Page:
In the preferred embodiment, a virtual input/output device implemented in software interconnects the bottom layers of first and second stacks that are executing different protocols. A first connection object is established in the virtual input/output device in association with the first stack. A second connection object is established in the virtual input/output device in association with the second stack. An association is established in the virtual input/output device between the first connection object and the second connection object. This arrangement allows data communications between the first and second stacks via the first connection object and the second connection object of the virtual input/output device.
The first and second connection objects are built in the virtual input/output device in response to a system or operator request to activate the virtual input/output device. As a result of this, a first service access point object is established in the virtual input/output device in association with the first stack and a second service access point object is established in the virtual input/output device in association with the second stack. A service access point object is a control block created to represent the user. For our purposes, the user can be thought of as a protocol stack. The SAP object holds status, user characteristics, addresses, tokens, etc. It anchors all subsequent related objects, such as protocol filter objects and the connection objects that represent the actual data connection between the stacks.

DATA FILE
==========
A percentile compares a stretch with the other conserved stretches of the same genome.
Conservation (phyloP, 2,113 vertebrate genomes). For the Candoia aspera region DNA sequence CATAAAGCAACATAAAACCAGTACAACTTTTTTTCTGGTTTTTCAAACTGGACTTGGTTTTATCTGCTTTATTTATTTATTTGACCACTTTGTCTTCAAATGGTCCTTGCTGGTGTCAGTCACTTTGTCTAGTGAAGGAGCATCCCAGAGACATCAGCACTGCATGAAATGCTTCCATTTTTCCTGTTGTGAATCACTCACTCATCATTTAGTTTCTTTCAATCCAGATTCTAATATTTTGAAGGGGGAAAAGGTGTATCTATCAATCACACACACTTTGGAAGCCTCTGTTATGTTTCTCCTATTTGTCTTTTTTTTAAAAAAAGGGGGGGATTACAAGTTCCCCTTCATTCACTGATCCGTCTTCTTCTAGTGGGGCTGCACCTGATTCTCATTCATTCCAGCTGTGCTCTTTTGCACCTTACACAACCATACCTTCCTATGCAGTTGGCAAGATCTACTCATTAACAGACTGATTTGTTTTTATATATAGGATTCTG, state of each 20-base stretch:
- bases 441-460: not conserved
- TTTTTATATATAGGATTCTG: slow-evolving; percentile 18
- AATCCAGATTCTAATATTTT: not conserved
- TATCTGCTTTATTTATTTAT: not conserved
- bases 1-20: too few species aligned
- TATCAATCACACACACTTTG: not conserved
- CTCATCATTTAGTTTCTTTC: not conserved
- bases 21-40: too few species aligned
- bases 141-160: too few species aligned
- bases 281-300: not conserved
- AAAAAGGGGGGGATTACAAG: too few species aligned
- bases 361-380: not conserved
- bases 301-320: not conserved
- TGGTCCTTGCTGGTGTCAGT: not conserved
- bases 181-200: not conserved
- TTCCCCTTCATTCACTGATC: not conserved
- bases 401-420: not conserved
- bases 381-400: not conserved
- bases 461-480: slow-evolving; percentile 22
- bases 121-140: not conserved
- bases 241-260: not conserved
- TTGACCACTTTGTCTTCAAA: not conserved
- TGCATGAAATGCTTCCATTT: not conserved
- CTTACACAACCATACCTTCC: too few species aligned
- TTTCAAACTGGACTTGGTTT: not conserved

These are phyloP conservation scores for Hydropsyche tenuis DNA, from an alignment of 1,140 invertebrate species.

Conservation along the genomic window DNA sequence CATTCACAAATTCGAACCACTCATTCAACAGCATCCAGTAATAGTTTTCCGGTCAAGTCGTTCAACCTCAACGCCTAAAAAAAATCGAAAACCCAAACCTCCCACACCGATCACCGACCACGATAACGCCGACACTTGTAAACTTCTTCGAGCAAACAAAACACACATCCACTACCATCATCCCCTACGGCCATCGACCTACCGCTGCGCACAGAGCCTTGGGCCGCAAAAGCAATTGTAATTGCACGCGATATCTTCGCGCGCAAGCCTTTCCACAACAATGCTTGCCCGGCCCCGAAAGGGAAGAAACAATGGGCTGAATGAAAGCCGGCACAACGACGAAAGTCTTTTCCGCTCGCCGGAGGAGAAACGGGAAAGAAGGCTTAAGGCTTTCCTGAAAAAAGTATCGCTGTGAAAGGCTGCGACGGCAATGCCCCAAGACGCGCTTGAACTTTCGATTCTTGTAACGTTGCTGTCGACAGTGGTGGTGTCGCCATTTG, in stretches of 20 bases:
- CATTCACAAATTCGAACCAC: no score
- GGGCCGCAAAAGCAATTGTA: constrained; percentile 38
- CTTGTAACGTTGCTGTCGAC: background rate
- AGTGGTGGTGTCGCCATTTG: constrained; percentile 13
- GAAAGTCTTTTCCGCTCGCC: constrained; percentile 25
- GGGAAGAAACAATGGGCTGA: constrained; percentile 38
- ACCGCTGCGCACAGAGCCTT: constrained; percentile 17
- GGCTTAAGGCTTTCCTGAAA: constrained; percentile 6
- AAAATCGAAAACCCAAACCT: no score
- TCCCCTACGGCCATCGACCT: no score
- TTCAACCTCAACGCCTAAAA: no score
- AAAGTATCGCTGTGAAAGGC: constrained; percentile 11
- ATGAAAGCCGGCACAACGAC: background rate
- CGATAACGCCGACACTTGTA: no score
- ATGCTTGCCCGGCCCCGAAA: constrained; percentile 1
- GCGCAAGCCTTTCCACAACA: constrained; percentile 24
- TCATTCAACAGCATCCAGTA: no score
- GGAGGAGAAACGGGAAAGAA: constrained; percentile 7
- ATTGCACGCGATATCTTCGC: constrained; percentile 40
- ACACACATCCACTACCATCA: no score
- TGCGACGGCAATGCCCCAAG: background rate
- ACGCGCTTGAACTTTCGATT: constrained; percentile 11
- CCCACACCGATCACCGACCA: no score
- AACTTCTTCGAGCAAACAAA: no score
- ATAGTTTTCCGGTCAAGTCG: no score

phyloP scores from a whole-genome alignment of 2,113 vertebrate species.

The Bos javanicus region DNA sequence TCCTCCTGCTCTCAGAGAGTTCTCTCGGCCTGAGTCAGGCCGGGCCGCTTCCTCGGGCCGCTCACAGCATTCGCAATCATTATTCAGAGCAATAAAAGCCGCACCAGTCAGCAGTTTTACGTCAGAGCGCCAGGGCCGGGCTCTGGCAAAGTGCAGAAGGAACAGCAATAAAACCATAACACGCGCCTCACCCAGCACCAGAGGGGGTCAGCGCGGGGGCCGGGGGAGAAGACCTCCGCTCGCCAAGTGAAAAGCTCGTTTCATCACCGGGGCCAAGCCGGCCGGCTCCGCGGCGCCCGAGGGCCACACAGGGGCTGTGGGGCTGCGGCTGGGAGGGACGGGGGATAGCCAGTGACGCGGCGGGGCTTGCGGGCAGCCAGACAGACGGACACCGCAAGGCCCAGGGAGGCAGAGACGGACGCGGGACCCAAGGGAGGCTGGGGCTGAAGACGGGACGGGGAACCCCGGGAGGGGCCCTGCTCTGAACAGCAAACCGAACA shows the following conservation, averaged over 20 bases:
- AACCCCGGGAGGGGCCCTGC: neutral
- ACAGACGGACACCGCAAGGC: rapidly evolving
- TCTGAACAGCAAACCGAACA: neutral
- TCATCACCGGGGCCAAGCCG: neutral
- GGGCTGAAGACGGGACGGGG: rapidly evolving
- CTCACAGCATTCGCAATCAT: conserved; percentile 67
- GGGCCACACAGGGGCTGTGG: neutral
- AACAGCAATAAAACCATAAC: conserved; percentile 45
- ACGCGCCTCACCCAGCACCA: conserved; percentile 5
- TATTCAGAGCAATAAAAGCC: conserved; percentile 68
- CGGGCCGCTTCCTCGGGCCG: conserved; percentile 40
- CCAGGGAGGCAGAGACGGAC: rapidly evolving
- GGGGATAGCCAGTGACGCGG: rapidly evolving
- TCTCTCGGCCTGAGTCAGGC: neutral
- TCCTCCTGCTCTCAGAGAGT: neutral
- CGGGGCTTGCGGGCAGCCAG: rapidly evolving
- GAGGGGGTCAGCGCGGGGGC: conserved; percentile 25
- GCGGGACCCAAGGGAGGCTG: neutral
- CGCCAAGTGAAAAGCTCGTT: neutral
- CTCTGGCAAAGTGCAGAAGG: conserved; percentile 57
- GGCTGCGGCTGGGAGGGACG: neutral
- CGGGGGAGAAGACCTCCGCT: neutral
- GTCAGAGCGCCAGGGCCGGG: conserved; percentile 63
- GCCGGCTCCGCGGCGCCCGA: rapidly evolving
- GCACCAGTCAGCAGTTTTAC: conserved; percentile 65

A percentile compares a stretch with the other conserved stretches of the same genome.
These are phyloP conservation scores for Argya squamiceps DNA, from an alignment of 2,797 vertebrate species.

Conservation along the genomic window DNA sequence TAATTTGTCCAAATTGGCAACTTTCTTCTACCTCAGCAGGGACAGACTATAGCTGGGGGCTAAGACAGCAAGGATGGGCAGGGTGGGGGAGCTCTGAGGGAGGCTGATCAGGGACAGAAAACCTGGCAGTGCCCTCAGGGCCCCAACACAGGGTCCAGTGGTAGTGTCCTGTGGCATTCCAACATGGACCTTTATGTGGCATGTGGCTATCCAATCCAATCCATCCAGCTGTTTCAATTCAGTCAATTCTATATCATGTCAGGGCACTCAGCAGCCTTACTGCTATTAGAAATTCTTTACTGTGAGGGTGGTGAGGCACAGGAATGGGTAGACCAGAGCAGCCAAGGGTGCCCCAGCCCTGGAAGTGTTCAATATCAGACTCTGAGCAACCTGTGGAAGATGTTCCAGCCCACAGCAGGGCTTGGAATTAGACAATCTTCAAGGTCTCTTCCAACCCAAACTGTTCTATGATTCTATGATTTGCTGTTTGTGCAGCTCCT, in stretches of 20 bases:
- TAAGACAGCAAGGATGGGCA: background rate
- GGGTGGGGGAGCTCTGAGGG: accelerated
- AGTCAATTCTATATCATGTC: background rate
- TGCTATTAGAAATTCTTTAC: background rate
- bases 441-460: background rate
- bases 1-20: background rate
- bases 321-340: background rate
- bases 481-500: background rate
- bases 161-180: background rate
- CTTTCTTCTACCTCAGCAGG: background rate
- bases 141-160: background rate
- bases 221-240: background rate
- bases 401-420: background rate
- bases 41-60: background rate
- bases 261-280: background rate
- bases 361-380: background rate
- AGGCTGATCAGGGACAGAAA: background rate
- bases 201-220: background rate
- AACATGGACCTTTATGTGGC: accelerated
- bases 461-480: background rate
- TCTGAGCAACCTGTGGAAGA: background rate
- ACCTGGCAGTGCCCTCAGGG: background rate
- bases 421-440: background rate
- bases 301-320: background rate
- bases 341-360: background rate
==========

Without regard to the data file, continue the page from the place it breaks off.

After the service access point objects are established, a first protocol filter object is established in association with the first stack and a second protocol filter object is established in association with the second stack. The protocol filter objects determine the protocol to be used by the first and second connection objects, respectively. The first and second connection objects are built after the service access point objects and the protocol filter objects have been established.
FIG. 1 shows a prior art technique of interconnecting dissimilar stacks in a single node. As shown, the technique consists of providing a sockets interface from the bottom layer of an APPN stack to the top layer of a TCP/IP stack;
FIG. 2 shows the inventive arrangement, with the elimination of the sockets interface and the provision of a virtual I/O device that provides all of the functionality required to establish communications between the dissimilar stacks;